When it comes to individual stocks it is so often easy to get pulled into investing in a few companies that hold great promise but volatile price action. Perhaps you like the product or perhaps your neighbor told you it's going to be the next big winner. Whether or not the investment is one that truly is sound, it's always important to remind oneself that the overarching goal of investing is to protect oneself from inflationary forces. Whereas speculation has its place in the excitement of investing, stability should always remain the backbone of the portfolio. Having a core holding to have confidence in is one of the safest ways to stay the course in any investing strategy. At the end of the day, few can truly be dissatisfied from putting their money to work in order to create a steady long-term gain.
To accomplish such stability, the core investments in one's portfolio should include a certain criteria:
- Leadership. Companies that have risen to the top of their respective industries have accomplished the capabilities to sustain themselves in the worse of environments. They have economies of scale and the brand recognition that often allows them to sustain lasting operations.
- Growing Dividend. Companies that have a steady history of increasing their dividends have a friendly attitude towards their shareholders and a willingness to return value. Dividend growth can attract greater investment and often serves as a measure of strengthening operations.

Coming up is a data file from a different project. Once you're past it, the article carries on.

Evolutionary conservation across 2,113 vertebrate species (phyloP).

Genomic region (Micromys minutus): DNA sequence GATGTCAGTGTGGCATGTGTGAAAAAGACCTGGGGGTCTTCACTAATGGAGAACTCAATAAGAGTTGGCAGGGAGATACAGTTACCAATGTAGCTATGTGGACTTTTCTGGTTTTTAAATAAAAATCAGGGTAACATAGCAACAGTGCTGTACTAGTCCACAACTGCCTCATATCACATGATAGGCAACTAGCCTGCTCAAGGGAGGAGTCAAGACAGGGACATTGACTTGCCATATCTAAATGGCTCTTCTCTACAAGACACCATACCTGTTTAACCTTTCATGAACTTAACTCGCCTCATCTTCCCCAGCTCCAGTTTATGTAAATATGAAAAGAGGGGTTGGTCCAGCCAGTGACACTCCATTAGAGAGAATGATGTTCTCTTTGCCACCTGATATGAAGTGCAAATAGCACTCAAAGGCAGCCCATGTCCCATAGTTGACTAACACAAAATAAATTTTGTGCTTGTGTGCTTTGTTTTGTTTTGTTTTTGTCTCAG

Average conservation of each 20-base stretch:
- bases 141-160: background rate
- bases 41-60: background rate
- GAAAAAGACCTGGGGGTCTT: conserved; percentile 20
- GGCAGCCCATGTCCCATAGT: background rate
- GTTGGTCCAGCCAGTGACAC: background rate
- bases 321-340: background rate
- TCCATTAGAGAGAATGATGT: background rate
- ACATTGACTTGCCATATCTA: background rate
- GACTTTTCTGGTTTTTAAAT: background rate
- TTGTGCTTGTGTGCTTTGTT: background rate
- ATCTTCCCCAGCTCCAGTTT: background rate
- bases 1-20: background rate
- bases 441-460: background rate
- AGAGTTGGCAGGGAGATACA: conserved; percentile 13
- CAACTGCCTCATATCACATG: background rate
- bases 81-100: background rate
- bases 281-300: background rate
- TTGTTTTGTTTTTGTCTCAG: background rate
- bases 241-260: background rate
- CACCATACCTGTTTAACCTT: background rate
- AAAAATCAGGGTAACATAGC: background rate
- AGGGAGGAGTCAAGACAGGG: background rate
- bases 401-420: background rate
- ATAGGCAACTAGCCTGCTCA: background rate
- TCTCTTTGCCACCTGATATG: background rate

- Beta < 1. Companies that have a Beta of less than one statistically tend to be less volatile in regards to the overarching market.
- Diversified Investments. Maintaining a portfolio that incorporates parts of the economy that operate independently from each other is a proven method to mitigate the damage from sector-specific volatility.
The following five companies when added together make for a strong core holding in any portfolio. As stable enterprises in unique economic sectors, the portfolio balances overall stability with growth industries. Above all, each company has a proven track record for growing their dividends yields as noted in the picture below. All values were taken as of April 22, 2012.
|Company||Market Cap.||Beta||Fwd. Yield||Industry|
|Teva Pharmaceutical Industries (TEVA)||$40 Billion||0.55||2.37%||Generic Drugs|
|Waste Management (WM)||$17 Billion||0.63||3.9%||Waste Disposal|
|Chevron (CVX)||$203 Billion||0.86||3.2%||Oil & Gas|
|Proctor & Gamble (PG)||$186 Billion||0.35||3.3%||Personal Care|
|Intel Corporation (INTC)||$138 Billion||0.96||3.0%||Semiconductors|
Teva capitalizes on an aging population that will be seeking more drugs that are coming off patent protection. Waste Management operates in a secure industry on the brink of finding greener solutions to further turn trash into dollars. Chevron is a giant capitalizing on an almost inevitable rising oil trend. Proctor & Gamble is a defensive addition to the portfolio as a company that makes a significant portion of the average consumer's trusted brands when it comes to personal care products. Intel Corporation is a leading chip maker who's recent acquisition of McAfee opens the door towards a hardware approach in digital security.